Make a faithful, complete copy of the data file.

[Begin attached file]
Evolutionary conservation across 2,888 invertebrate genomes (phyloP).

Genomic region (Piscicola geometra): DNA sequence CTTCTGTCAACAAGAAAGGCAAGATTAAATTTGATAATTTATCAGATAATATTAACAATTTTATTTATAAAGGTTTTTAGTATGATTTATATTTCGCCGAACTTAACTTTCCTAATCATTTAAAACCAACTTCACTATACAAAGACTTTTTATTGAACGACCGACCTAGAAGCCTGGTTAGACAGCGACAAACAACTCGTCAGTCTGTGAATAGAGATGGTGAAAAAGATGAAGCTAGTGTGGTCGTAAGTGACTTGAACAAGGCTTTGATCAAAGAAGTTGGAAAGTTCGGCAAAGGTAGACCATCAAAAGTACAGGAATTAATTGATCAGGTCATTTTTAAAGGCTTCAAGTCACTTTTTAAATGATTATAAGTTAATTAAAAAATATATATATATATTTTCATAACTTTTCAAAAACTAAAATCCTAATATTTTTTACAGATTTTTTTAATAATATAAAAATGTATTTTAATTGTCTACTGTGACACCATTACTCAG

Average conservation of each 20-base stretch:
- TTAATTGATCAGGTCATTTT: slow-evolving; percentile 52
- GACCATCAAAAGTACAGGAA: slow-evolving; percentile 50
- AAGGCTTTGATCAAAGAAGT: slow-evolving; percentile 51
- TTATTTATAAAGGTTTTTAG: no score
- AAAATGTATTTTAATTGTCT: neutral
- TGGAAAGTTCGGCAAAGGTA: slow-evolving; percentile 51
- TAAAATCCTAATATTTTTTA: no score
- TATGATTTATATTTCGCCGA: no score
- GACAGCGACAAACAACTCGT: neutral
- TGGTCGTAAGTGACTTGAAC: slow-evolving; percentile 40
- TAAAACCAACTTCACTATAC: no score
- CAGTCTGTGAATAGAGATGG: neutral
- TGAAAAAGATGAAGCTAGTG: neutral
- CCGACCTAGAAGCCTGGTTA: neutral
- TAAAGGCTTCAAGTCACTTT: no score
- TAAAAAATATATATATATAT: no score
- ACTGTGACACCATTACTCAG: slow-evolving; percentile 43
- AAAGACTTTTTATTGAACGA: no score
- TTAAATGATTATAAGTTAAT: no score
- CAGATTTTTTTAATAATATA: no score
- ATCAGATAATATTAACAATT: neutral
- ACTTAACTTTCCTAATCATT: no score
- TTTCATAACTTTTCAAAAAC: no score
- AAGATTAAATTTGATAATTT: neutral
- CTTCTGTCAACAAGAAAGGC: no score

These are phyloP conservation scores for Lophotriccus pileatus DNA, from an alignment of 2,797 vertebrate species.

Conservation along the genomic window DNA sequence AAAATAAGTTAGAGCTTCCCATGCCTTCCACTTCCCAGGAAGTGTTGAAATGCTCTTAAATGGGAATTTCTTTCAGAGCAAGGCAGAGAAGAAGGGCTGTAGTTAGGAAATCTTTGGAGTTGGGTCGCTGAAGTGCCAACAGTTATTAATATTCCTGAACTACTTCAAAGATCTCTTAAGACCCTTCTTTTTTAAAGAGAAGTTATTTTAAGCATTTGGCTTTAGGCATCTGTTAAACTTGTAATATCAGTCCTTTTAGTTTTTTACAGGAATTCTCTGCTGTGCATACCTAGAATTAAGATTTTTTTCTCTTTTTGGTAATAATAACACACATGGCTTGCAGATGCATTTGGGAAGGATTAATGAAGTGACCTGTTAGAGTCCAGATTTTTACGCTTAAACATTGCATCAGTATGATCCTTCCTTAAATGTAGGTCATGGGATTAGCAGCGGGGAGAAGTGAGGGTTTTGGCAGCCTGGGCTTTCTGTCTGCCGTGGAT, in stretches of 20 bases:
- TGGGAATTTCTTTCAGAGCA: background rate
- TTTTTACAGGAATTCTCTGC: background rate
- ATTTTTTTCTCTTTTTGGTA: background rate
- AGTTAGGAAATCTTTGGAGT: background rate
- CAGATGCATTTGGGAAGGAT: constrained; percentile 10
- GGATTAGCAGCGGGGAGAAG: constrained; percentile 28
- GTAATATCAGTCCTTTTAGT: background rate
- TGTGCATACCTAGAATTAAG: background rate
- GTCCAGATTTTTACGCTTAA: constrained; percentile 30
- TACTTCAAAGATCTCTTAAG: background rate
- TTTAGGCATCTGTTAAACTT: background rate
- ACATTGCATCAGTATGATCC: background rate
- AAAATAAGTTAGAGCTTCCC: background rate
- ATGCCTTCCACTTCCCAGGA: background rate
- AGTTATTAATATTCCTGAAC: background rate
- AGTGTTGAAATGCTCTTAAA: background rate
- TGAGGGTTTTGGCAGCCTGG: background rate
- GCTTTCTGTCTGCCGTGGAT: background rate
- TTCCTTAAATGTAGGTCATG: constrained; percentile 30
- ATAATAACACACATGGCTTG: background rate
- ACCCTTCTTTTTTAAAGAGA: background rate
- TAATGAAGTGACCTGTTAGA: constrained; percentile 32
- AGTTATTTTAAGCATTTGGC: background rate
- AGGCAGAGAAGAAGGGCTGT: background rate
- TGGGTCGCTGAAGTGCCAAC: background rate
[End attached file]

Evolutionary conservation across 2,888 invertebrate genomes (phyloP).

Genomic region (Piscicola geometra): DNA sequence CTTCTGTCAACAAGAAAGGCAAGATTAAATTTGATAATTTATCAGATAATATTAACAATTTTATTTATAAAGGTTTTTAGTATGATTTATATTTCGCCGAACTTAACTTTCCTAATCATTTAAAACCAACTTCACTATACAAAGACTTTTTATTGAACGACCGACCTAGAAGCCTGGTTAGACAGCGACAAACAACTCGTCAGTCTGTGAATAGAGATGGTGAAAAAGATGAAGCTAGTGTGGTCGTAAGTGACTTGAACAAGGCTTTGATCAAAGAAGTTGGAAAGTTCGGCAAAGGTAGACCATCAAAAGTACAGGAATTAATTGATCAGGTCATTTTTAAAGGCTTCAAGTCACTTTTTAAATGATTATAAGTTAATTAAAAAATATATATATATATTTTCATAACTTTTCAAAAACTAAAATCCTAATATTTTTTACAGATTTTTTTAATAATATAAAAATGTATTTTAATTGTCTACTGTGACACCATTACTCAG

Average conservation of each 20-base stretch:
- TTAATTGATCAGGTCATTTT: slow-evolving; percentile 52
- GACCATCAAAAGTACAGGAA: slow-evolving; percentile 50
- AAGGCTTTGATCAAAGAAGT: slow-evolving; percentile 51
- TTATTTATAAAGGTTTTTAG: no score
- AAAATGTATTTTAATTGTCT: neutral
- TGGAAAGTTCGGCAAAGGTA: slow-evolving; percentile 51
- TAAAATCCTAATATTTTTTA: no score
- TATGATTTATATTTCGCCGA: no score
- GACAGCGACAAACAACTCGT: neutral
- TGGTCGTAAGTGACTTGAAC: slow-evolving; percentile 40
- TAAAACCAACTTCACTATAC: no score
- CAGTCTGTGAATAGAGATGG: neutral
- TGAAAAAGATGAAGCTAGTG: neutral
- CCGACCTAGAAGCCTGGTTA: neutral
- TAAAGGCTTCAAGTCACTTT: no score
- TAAAAAATATATATATATAT: no score
- ACTGTGACACCATTACTCAG: slow-evolving; percentile 43
- AAAGACTTTTTATTGAACGA: no score
- TTAAATGATTATAAGTTAAT: no score
- CAGATTTTTTTAATAATATA: no score
- ATCAGATAATATTAACAATT: neutral
- ACTTAACTTTCCTAATCATT: no score
- TTTCATAACTTTTCAAAAAC: no score
- AAGATTAAATTTGATAATTT: neutral
- CTTCTGTCAACAAGAAAGGC: no score

These are phyloP conservation scores for Lophotriccus pileatus DNA, from an alignment of 2,797 vertebrate species.

Conservation along the genomic window DNA sequence AAAATAAGTTAGAGCTTCCCATGCCTTCCACTTCCCAGGAAGTGTTGAAATGCTCTTAAATGGGAATTTCTTTCAGAGCAAGGCAGAGAAGAAGGGCTGTAGTTAGGAAATCTTTGGAGTTGGGTCGCTGAAGTGCCAACAGTTATTAATATTCCTGAACTACTTCAAAGATCTCTTAAGACCCTTCTTTTTTAAAGAGAAGTTATTTTAAGCATTTGGCTTTAGGCATCTGTTAAACTTGTAATATCAGTCCTTTTAGTTTTTTACAGGAATTCTCTGCTGTGCATACCTAGAATTAAGATTTTTTTCTCTTTTTGGTAATAATAACACACATGGCTTGCAGATGCATTTGGGAAGGATTAATGAAGTGACCTGTTAGAGTCCAGATTTTTACGCTTAAACATTGCATCAGTATGATCCTTCCTTAAATGTAGGTCATGGGATTAGCAGCGGGGAGAAGTGAGGGTTTTGGCAGCCTGGGCTTTCTGTCTGCCGTGGAT, in stretches of 20 bases:
- TGGGAATTTCTTTCAGAGCA: background rate
- TTTTTACAGGAATTCTCTGC: background rate
- ATTTTTTTCTCTTTTTGGTA: background rate
- AGTTAGGAAATCTTTGGAGT: background rate
- CAGATGCATTTGGGAAGGAT: constrained; percentile 10
- GGATTAGCAGCGGGGAGAAG: constrained; percentile 28
- GTAATATCAGTCCTTTTAGT: background rate
- TGTGCATACCTAGAATTAAG: background rate
- GTCCAGATTTTTACGCTTAA: constrained; percentile 30
- TACTTCAAAGATCTCTTAAG: background rate
- TTTAGGCATCTGTTAAACTT: background rate
- ACATTGCATCAGTATGATCC: background rate
- AAAATAAGTTAGAGCTTCCC: background rate
- ATGCCTTCCACTTCCCAGGA: background rate
- AGTTATTAATATTCCTGAAC: background rate
- AGTGTTGAAATGCTCTTAAA: background rate
- TGAGGGTTTTGGCAGCCTGG: background rate
- GCTTTCTGTCTGCCGTGGAT: background rate
- TTCCTTAAATGTAGGTCATG: constrained; percentile 30
- ATAATAACACACATGGCTTG: background rate
- ACCCTTCTTTTTTAAAGAGA: background rate
- TAATGAAGTGACCTGTTAGA: constrained; percentile 32
- AGTTATTTTAAGCATTTGGC: background rate
- AGGCAGAGAAGAAGGGCTGT: background rate
- TGGGTCGCTGAAGTGCCAAC: background rate